The growing need to build affordable housing in big, dense cities while keeping expenses to a minimum led to Malaysian designer Haseef Rafiei’s idea for a futuristic “skyscraper” housing pod vending machine. A Dezeen video shows how the designer–he won an honorable mention in this year’s eVolo Skyscraper Competition–inspired by the fascination with vending machines and robotics in Japan, sketched up the skyscraper idea for offering prospective homeowners a way to customize–and then create–a modular home. The home would then be slotted into place within a high-rise framework. According to the designer, the Pod Vending Machine is based on a “3D-printed building that grows in parallel with the city’s housing demand.”
Rafiei was inspired by “a commonly used machine that dispenses nearly all of life’s necessities for the people of Tokyo,” to imagine this amazing modifiable structure that aims to “house a large number of pods equipped with basic amenities for residential and commercial use.” How would it work? Ready-to-use housing pods would be chosen by customers based on their individual needs. A “pod printer” installed on top of the building would then manufacture the home. The 3D-printed pod would be plugged in to a space in the surrounding structure below by attached crane arms. As the main structure becomes filled with homes, the skyscraper would grow taller to make room for the them with materials that would be delivered by hydraulics attached to the sides of the building.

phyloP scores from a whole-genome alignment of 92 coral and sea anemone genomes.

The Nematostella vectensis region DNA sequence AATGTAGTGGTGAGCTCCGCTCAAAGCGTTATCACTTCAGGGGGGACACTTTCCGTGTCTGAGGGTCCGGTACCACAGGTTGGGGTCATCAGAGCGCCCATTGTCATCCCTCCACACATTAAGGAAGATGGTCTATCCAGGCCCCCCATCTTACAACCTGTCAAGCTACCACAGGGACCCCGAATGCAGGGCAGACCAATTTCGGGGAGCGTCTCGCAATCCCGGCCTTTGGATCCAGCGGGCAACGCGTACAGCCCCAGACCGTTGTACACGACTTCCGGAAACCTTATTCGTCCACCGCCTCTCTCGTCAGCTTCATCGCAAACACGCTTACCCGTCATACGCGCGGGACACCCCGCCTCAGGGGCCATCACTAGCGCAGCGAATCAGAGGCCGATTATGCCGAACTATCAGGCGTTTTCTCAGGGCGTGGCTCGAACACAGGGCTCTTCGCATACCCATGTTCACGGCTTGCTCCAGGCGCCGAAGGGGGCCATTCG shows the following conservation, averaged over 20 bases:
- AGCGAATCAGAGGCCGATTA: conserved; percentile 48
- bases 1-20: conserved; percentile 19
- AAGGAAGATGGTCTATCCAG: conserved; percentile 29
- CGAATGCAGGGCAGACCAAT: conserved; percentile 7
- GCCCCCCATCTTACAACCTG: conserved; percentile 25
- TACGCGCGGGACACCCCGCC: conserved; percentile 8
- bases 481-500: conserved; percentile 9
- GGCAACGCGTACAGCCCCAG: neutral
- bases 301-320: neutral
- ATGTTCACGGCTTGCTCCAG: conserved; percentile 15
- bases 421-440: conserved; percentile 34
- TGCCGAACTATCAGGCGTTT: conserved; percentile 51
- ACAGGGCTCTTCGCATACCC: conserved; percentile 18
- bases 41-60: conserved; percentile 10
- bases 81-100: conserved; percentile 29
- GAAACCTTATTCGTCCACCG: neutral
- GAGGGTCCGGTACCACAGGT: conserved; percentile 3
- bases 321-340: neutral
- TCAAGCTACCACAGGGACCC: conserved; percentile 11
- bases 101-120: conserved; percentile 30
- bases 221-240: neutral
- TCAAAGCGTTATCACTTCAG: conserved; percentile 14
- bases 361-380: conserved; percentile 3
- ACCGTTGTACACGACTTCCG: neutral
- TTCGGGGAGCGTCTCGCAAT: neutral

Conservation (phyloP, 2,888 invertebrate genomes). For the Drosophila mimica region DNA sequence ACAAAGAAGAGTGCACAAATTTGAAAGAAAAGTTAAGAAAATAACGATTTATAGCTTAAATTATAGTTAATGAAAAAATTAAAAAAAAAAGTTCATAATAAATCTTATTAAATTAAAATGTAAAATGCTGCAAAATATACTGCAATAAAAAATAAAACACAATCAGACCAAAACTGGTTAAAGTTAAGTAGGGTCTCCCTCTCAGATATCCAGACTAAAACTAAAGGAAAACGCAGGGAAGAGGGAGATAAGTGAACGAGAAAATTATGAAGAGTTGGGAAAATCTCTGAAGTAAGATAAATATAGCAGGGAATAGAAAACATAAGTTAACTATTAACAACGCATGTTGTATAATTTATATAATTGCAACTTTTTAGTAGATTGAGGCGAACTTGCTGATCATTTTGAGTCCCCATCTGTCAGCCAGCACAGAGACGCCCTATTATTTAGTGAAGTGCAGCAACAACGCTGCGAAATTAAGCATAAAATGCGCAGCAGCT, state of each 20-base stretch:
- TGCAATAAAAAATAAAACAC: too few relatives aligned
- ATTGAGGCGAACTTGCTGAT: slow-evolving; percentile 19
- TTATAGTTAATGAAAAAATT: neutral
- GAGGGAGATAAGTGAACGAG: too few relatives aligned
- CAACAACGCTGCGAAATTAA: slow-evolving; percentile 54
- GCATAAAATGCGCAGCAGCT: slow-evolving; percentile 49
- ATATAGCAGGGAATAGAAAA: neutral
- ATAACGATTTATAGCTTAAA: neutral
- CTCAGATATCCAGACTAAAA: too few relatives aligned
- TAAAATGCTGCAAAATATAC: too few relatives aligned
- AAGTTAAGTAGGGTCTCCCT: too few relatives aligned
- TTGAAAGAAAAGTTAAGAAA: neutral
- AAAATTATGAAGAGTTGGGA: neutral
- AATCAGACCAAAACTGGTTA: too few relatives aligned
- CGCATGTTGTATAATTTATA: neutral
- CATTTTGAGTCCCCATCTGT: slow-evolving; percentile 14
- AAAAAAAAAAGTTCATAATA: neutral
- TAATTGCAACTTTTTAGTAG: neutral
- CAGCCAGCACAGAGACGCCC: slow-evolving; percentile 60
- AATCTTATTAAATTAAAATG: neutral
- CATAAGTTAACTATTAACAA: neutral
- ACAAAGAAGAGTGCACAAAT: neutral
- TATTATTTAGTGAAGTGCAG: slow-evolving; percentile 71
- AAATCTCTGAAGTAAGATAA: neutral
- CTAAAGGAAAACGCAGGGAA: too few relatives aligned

The concept is designed to adapt over time to changing needs of its inhabitants rather than staying static–modules stored in the building could be moved, modified and regrouped, assuring that space is used efficiently rather than wastefully. Rafiei imagines amenity pods as well, to be added to buildings for use by residents.
The printed pods could be used for residential or commercial use; Rafiei believes that robotic concepts like the Pod Vending Machine will offer a necessary solution to an increasing demand for urban housing, while cutting down on construction labor, cost and time via automation. Rafiei sees its as “an affordable mass produced home dispenser.”
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All images in the video and story are courtesy of Haseef Rafiei.